Students with disabilities are increasingly being included in large scale, high-stakes testing programs despite inadequate accommodations. In recent years, the school system has increased pressure on students in regards to testing. In the past, Kentucky has done a poor job of including impaired students in its statewide assessments; mainly in failing to provide the mandated accommodations for disabled students. In order to help these students with their learning skills, test scores, appropriate testing accommodations and the performance of students with disabilities. Results indicate that most Kentucky students have been included in the CATS assessment, but many the scores obtained from disabled students may not be reliable due to inappropriate accommodation.
What are Accommodations?
To allow for accurate assessment of disabled students, “accommodations are intended to provide fairer and more valid estimates of performance by removing disability related barriers to performance that are irrelevant to the construct the assessment is designed to measure” . Sadly, research on the effects of accommodations on impaired students is fairly scant; however, the amount of investigation into the subject is increasing as the importance of test scores rise.
“Tidal and his colleagues, for example, found that special education students perform better when a test was read to them than when they had to read it themselves.” While this observation seems to be something any competent teacher could discern, it is important for accommodations to simply level the playing field,—they are not meant to give impaired examinees an advantage—and as such, specific measurements must be taken. The Kentucky Department of Education collected and analyzed the effects of six types of accommodations: paraphrasing, oral presentation of the assessment (providing a reader), allowing dictation of responses (providing a scribe), cueing (using materials to remind students of strategies used in regular instruction), use of an interpreter and technological aids. However, Kentucky did not collect information on the use of two other common accommodations: separate settings and different testing schedules (e.g., shorter periods and more frequent breaks).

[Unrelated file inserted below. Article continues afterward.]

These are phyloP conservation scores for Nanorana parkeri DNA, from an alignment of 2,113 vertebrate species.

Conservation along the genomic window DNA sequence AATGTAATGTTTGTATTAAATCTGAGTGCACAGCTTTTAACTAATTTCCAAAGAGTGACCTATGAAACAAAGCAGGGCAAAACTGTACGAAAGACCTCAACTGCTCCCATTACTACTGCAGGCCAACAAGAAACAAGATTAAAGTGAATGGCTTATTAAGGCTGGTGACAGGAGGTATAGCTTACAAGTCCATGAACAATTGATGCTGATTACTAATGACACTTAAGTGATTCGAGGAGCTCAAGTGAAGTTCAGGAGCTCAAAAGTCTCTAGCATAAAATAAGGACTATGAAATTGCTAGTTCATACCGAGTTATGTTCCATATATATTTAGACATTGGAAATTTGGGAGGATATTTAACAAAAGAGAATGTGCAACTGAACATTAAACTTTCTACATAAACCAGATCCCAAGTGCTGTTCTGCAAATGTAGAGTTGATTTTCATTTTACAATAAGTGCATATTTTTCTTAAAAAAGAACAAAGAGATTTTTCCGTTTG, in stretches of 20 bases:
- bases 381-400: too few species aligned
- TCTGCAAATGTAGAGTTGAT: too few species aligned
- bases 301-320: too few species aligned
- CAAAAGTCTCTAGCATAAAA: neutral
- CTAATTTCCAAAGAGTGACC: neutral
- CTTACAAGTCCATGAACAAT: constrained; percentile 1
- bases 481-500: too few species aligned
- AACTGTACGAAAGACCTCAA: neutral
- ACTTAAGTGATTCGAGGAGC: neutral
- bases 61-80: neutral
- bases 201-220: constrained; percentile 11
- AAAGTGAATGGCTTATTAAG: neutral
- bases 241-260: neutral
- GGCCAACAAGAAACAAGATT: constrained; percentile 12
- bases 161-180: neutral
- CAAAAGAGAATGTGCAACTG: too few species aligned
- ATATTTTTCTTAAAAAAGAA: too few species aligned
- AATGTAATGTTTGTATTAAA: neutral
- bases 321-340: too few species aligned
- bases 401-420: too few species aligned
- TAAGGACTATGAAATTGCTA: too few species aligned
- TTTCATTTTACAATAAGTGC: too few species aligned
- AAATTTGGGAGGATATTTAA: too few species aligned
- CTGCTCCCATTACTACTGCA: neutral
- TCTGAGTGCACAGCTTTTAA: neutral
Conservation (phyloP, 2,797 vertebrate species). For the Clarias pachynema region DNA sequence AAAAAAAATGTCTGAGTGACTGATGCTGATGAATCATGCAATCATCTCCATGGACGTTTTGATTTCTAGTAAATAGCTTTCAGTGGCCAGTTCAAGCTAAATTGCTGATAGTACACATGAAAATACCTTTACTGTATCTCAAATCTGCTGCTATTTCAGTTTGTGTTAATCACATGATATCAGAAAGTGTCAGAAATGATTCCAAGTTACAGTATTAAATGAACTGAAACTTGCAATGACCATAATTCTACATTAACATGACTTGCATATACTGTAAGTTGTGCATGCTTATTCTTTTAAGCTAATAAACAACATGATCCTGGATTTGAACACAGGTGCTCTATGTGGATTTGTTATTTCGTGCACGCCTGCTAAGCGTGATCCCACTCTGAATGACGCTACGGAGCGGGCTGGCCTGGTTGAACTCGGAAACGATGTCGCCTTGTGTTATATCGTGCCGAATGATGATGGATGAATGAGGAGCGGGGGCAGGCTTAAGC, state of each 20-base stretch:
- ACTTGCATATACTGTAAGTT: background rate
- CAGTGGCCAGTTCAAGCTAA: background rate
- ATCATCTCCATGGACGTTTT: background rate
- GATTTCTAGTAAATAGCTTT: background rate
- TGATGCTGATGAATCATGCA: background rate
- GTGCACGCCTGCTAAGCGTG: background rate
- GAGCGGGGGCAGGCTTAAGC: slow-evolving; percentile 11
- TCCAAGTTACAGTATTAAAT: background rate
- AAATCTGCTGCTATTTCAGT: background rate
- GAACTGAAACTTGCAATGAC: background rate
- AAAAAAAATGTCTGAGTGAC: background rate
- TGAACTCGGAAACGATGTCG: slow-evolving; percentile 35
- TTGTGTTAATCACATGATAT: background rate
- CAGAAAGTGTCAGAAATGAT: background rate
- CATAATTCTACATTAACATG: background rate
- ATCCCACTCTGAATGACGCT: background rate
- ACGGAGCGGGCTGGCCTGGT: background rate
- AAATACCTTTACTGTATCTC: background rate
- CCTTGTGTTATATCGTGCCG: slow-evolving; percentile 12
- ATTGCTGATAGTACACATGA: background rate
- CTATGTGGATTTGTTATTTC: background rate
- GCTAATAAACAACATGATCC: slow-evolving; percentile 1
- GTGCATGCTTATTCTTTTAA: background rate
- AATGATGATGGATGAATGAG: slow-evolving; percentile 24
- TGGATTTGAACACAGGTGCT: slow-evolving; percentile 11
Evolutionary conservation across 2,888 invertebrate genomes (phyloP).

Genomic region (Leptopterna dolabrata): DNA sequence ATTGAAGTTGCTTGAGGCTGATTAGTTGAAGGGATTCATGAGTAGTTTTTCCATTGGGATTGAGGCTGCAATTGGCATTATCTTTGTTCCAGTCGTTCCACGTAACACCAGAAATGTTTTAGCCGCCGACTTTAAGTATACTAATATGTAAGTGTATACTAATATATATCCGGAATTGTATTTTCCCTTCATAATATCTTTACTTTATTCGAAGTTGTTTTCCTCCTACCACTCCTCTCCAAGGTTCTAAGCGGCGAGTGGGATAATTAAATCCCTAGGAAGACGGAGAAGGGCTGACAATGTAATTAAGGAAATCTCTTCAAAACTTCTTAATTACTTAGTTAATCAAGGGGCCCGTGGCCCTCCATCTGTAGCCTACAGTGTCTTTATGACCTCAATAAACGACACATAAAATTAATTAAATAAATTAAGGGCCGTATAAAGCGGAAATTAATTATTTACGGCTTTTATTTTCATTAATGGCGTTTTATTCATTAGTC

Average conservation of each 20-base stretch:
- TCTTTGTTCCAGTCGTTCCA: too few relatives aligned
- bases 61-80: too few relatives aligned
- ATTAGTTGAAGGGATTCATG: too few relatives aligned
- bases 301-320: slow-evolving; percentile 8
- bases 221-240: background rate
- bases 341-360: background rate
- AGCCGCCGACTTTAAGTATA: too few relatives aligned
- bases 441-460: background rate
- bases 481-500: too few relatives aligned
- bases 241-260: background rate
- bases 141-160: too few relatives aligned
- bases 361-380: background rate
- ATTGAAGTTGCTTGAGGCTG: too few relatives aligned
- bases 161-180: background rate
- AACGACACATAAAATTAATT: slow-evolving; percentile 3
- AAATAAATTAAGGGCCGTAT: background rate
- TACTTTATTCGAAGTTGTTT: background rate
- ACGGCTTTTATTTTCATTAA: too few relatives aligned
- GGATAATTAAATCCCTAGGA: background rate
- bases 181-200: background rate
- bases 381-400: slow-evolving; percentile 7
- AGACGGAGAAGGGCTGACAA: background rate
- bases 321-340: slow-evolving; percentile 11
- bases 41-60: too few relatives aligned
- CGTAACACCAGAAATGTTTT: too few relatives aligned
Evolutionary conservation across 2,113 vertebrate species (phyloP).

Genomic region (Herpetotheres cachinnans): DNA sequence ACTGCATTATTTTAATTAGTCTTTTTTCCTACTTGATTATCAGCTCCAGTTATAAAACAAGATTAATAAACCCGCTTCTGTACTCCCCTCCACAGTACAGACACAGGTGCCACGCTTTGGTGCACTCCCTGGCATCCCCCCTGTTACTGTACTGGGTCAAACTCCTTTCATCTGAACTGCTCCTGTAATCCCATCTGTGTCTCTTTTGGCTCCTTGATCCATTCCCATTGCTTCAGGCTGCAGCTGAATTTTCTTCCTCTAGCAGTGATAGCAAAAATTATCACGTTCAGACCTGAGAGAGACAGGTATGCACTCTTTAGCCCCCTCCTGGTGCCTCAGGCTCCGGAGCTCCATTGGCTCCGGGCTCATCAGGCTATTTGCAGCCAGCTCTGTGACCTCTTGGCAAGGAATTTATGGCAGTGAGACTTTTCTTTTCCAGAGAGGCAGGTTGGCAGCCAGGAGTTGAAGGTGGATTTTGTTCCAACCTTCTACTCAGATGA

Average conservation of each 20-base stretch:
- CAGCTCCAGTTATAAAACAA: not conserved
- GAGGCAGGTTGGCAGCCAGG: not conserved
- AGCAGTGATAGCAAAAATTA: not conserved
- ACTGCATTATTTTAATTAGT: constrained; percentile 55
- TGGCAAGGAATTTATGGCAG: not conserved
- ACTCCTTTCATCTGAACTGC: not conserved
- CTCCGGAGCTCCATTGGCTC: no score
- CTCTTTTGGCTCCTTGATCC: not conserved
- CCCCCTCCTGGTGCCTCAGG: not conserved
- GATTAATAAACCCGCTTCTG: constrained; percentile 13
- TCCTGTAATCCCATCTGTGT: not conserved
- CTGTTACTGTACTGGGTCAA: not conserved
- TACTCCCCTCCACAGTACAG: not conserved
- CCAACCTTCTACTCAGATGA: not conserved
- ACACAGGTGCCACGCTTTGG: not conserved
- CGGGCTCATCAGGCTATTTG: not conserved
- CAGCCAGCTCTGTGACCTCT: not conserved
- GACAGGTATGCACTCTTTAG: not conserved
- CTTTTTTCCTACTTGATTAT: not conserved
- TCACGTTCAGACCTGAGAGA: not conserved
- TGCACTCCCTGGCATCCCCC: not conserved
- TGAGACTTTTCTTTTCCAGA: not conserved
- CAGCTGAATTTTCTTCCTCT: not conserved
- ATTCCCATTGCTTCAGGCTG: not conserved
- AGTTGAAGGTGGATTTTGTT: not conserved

Guidelines for Testing Disabled Students
Guidelines provided by The Kentucky Department of Education (KDE) state that accommodations:
• Must be part of the student’s ongoing instructional program.
• May not be introduced for the first time during assessment.
• Must be “based on the individual needs of the students and not on a disability category.”
• Shall not “inappropriately impact the content being measured.”
Table X lists the types of accommodations provided and their appropriate use. The problem is not necessarily a lack available accommodations improper use of them.
Table X. Accommodations allowed in Kentucky’s accountability tests.
Source: Journal of Educational Evaluation and Policy Analysis....